October 25, 2007

Political activist says partnerships and connections needed to end gap

Source: NYSUT News Wire

 


The need to end the achievement gap is now at an "urgent hour."

Having said so, Donna Brazile - educator, political activist and commentator, and among the country's first Head Start participants as a young girl in Louisiana - spelled out ways for people to begin fixing problems that cause the gap. Speaking to a capacity crowd at NYSUT's "Every Child Counts" symposium, she said people need to press the government for more funding, involve the business community, bring successful people from the neighborhood into schools and make connections.

Here's how such a connection might work. Brazile, who received a standing ovation for her keynote speech at Thursday night's opening session, said someone from a high school near her home in Washington, D.C., asked her for help. The school was out of computers. Brazile remembered someone with whom she had once worked now works for Bill Gates' Microsoft; she called him up and relayed the request. The giant company has a program for schools. Her former colleague had a co-worker who needed to meet the mayor, whom Brazile knows. A connection was made.

"If we're going to lead the world, we need to call upon the business community to help our schools," she said. "We cannot close the achievement gap by relying on government alone."

She also urged teachers to "go to where the parents are" and encourage them to turn off the television for an hour each evening and read to their children. Some of her eight siblings still live in Louisiana and suffered losses from Hurricane Katrina. Some of them must work several jobs now, she said, but they still find time to come home for an hour and read to the children.

Those invested in ending the gap must also reach out to labor leaders, politicians and create more partnerships.

"We need to bring more people to the table," she said. "Schools alone cannot inoculate students against poverty."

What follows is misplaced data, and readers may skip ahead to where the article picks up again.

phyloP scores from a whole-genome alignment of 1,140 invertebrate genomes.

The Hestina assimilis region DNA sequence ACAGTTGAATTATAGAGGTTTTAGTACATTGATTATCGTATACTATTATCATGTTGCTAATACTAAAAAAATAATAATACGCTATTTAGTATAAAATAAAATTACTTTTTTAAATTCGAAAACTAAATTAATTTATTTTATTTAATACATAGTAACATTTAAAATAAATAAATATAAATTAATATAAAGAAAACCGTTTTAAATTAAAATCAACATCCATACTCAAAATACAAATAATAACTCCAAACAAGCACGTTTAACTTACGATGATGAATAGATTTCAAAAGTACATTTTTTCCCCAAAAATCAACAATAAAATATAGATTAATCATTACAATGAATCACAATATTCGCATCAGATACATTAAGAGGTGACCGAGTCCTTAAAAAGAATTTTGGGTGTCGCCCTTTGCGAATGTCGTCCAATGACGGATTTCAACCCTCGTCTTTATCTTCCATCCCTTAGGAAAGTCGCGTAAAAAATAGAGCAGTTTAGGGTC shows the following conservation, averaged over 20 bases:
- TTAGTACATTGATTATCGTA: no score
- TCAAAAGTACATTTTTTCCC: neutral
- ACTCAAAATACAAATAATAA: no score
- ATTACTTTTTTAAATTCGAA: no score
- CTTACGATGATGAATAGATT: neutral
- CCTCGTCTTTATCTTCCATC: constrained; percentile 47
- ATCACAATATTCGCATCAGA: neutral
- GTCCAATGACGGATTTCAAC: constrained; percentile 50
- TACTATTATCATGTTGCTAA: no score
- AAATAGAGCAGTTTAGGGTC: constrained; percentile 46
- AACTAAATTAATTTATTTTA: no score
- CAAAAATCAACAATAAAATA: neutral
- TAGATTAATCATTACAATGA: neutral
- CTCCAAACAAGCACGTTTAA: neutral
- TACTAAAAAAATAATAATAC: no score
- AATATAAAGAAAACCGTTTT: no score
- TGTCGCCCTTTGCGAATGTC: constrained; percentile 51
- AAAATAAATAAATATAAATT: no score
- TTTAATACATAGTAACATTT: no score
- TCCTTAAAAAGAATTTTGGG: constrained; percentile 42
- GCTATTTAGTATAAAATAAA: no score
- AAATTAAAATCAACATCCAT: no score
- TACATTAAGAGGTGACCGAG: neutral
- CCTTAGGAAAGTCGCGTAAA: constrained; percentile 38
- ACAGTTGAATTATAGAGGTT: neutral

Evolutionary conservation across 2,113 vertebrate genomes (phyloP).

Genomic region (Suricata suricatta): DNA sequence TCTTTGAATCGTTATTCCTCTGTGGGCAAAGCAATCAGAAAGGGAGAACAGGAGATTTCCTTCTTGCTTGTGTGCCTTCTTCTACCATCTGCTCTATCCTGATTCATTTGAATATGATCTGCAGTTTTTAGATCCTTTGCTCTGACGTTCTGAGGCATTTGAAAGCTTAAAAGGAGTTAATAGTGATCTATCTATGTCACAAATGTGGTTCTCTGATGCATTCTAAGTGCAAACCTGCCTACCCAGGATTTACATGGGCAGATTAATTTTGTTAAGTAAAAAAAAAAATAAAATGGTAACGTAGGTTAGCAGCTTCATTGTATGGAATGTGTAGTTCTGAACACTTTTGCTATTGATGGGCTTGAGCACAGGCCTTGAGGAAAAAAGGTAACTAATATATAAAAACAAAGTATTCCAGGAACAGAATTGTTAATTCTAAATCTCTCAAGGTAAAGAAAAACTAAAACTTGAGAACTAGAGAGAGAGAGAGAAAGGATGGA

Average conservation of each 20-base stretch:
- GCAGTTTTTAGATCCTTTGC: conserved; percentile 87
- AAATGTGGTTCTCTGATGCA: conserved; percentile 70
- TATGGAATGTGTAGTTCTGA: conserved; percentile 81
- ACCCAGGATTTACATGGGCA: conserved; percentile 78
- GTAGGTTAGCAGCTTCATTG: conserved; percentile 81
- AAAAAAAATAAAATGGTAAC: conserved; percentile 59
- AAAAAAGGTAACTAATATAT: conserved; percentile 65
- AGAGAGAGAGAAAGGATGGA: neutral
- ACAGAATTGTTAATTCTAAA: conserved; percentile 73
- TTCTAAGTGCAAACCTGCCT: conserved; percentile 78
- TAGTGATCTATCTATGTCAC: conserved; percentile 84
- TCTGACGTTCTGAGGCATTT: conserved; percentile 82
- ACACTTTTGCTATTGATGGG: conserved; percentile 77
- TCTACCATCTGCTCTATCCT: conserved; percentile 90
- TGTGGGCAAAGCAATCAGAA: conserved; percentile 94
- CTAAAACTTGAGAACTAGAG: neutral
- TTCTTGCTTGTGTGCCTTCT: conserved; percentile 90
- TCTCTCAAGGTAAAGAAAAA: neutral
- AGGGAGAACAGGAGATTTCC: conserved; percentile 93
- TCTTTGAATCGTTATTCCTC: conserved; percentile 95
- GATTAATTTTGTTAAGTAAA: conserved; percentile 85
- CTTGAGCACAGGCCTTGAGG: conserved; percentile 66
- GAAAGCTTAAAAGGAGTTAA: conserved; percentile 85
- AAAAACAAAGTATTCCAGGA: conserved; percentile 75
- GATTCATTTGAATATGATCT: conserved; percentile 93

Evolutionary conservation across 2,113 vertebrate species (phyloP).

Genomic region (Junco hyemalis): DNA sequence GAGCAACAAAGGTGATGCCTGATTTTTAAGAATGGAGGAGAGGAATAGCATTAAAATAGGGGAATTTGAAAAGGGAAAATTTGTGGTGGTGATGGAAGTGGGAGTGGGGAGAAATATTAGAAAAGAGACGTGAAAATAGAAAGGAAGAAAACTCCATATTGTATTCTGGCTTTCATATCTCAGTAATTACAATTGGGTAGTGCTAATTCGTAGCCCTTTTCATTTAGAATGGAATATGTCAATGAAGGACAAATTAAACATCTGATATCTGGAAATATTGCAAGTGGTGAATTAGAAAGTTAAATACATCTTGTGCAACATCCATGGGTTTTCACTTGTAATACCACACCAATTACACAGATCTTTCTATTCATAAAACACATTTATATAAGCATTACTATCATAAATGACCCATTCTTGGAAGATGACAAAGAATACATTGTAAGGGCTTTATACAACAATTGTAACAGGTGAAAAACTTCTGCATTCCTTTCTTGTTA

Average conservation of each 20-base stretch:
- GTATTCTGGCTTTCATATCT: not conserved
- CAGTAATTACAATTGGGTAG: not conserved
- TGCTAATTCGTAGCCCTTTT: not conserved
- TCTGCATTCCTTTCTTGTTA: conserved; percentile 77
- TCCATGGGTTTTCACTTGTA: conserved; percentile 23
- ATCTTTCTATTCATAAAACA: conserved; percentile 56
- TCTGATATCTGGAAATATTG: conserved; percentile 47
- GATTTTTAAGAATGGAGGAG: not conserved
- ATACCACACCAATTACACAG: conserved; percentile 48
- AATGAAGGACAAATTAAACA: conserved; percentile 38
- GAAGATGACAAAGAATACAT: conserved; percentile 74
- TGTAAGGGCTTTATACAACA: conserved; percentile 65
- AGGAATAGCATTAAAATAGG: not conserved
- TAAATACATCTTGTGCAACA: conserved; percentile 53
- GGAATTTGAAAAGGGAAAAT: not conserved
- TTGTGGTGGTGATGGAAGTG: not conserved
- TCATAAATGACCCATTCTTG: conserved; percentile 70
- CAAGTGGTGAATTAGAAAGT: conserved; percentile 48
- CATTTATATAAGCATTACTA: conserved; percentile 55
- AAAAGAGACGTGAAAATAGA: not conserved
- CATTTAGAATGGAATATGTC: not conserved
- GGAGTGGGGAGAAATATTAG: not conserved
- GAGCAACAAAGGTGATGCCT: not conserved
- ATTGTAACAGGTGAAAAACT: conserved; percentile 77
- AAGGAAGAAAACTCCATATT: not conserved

Poverty affects learning, which in turn affects futures. It affects people, families, their health and the economy. Brazile said the cost of dropouts each academic year is $169 million in lost tax revenue, increased Medicaid costs and increased prison costs.

"The dropout rates we're seeing make the case for the country itself to wake up to this challenge," said Brazile, who is the author of Cooking with Grease: Stirring the Pots in American Politics.

With fury and disappointment, she pointed out, however, that President Bush has already threatened to veto a budget request for an additional $11 billion for health, human services, labor and education. Brazile said Bush called the request "irresponsible."

"What's $11 billion when we're spending $10 billion a month in Iraq?" she asked. "My friends - that is an investment in our nation's future."

Brazile said she was profoundly impacted by teachers in her early life; from the Head Start teachers who gave the kids crayons, coloring books and pads, to her elementary teachers who loaned her books to bring home each night and then asked her about them the next day.

"They never looked down at my brothers or sisters or all the kids in the neighborhood. When I skipped along in my polka dots and stripes, no one told me they didn't match," she said.

Looking out at a room where many seats were filled by teachers, she said: "You taught me I could overcome anything. You erased all those self-doubts."

In her neighborhood, Brazile said, there was violence and families put out in the streets when they could not afford to pay their rent.

She said despite the efforts of the best educators, school is where disparities among students often first come to light. "I grew up at the intersection of race and poverty," Brazile said. "I didn't know just how poor my family was ... but the only time it hit us in the face was at school."

Today, Brazile visits an elementary school down the street from her home twice a year, inviting a host of friends, professionals and leaders along to talk to the students. She said those students used to talk about wanting to grow up to be a clerk or to work at a Burger King; now they talk about wanting to be a dentist or a scientist.

"People don't like to talk about poverty. It's time we took the shame label off poverty. It's just a condition, and we can change it," she said.

As proof, Brazile herself is the first African-American to direct a major presidential campaign (Al Gore). She also teaches at the University of Maryland and Georgetown University, and is a professor at Harvard University's Institute of Politics.

"Sometimes, you have to go beyond what they tell you that you can do," she said. "You're going to have to rattle some people, stir up some pots and find your Bill Gates."